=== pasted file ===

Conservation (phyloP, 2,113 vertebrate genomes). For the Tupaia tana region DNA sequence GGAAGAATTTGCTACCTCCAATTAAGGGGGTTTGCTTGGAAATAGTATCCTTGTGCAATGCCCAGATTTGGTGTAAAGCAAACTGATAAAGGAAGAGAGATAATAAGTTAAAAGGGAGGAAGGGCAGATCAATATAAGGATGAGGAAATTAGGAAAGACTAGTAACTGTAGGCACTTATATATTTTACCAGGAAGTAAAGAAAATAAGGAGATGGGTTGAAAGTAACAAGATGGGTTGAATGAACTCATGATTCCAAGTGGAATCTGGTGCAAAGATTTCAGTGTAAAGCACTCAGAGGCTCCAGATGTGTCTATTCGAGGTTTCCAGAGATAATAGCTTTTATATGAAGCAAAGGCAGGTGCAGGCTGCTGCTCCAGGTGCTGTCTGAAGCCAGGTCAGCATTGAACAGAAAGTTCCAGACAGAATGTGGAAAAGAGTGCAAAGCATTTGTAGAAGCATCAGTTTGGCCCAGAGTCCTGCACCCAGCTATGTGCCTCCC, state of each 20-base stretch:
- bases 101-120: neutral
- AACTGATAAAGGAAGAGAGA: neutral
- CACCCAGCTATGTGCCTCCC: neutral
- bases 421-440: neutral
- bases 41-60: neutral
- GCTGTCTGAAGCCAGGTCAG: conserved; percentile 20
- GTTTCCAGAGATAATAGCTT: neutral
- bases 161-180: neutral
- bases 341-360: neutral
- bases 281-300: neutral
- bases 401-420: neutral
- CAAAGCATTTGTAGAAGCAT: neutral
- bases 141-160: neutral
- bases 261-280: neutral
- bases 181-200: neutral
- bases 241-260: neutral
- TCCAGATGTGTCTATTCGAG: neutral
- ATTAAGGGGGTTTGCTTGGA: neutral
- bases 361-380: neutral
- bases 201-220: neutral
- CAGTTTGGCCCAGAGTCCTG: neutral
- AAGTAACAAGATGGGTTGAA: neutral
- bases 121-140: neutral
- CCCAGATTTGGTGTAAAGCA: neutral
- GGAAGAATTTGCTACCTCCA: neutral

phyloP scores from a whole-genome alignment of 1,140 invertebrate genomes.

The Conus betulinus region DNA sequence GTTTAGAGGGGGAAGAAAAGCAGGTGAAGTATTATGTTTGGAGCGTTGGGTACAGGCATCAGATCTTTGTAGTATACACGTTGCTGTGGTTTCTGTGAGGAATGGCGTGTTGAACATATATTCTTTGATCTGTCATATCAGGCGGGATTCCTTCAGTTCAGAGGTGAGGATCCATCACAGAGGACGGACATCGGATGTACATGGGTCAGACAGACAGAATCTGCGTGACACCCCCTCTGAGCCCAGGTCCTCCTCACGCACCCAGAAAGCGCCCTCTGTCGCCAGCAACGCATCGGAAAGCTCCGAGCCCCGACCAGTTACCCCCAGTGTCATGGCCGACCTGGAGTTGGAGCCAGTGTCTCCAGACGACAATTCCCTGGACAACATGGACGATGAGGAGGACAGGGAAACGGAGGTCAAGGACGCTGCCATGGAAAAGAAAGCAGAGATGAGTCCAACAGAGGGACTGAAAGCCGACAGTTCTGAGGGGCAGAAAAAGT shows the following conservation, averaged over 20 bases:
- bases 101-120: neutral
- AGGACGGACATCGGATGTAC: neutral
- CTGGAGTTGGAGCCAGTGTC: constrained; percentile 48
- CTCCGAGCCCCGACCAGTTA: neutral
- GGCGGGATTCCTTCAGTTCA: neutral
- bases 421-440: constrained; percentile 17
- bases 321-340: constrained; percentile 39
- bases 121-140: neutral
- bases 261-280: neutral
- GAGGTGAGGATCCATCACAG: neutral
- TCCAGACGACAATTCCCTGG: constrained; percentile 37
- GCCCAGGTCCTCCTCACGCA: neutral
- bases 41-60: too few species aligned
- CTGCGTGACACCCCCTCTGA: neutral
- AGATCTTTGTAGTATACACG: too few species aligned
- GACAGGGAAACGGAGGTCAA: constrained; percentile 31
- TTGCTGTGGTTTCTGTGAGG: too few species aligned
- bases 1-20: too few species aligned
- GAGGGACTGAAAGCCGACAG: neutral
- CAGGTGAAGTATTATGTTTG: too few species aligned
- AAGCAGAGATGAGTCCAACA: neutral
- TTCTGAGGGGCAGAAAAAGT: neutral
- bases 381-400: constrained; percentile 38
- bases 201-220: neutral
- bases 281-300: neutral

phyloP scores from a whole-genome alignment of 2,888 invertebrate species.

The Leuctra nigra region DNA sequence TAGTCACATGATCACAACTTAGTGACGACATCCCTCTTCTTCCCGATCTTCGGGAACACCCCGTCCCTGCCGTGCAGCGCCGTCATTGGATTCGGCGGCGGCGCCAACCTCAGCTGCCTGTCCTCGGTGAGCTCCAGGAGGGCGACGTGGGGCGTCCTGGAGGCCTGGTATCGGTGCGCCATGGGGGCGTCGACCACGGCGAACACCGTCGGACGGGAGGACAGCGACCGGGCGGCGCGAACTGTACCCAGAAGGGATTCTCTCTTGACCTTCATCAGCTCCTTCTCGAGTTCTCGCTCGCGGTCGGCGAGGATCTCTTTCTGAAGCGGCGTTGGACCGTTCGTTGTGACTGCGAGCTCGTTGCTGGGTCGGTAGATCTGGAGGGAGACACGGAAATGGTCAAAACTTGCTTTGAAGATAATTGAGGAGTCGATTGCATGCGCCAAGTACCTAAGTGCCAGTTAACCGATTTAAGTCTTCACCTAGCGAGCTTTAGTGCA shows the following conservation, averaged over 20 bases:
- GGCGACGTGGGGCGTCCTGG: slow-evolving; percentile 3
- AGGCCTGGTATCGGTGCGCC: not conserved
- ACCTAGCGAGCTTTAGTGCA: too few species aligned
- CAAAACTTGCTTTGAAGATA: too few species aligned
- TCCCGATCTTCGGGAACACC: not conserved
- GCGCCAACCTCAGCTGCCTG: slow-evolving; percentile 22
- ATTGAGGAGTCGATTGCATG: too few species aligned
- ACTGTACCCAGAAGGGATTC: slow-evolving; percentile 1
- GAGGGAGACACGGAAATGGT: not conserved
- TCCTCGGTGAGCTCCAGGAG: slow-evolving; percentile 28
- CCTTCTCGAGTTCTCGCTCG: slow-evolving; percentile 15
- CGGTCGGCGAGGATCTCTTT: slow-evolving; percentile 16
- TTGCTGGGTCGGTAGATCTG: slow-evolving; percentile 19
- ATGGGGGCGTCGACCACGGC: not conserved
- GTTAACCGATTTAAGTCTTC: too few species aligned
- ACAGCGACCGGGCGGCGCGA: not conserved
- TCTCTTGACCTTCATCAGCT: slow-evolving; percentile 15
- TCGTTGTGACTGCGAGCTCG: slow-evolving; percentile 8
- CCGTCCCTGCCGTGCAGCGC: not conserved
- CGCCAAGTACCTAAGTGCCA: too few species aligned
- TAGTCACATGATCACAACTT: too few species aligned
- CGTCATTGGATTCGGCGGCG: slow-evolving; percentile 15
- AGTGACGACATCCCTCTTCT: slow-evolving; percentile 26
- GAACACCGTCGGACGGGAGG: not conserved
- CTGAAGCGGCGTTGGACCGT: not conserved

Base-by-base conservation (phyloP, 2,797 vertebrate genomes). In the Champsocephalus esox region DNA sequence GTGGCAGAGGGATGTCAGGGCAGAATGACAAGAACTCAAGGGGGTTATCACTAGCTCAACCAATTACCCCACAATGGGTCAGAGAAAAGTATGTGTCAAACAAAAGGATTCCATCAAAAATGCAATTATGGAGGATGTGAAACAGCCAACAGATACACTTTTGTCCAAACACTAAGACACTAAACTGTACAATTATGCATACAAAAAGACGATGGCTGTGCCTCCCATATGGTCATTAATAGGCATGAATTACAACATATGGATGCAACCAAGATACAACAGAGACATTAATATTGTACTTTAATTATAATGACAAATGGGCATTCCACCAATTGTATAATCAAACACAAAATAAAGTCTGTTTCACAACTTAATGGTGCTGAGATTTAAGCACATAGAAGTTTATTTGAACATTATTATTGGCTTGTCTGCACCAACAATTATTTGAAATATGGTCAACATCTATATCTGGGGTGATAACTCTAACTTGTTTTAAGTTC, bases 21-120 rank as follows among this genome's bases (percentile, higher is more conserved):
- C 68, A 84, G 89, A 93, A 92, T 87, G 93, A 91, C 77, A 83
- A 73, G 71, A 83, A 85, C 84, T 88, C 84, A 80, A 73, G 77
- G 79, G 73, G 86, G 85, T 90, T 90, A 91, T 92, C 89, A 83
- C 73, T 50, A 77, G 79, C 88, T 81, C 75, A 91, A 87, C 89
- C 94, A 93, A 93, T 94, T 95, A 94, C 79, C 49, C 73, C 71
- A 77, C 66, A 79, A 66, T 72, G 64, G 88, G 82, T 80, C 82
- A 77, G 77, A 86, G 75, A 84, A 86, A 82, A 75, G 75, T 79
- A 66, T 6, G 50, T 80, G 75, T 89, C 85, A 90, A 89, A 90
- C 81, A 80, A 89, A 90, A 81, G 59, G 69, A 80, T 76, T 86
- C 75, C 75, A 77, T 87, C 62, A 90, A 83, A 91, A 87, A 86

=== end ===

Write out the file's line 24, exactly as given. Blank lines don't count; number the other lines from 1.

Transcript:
- bases 121-140: neutral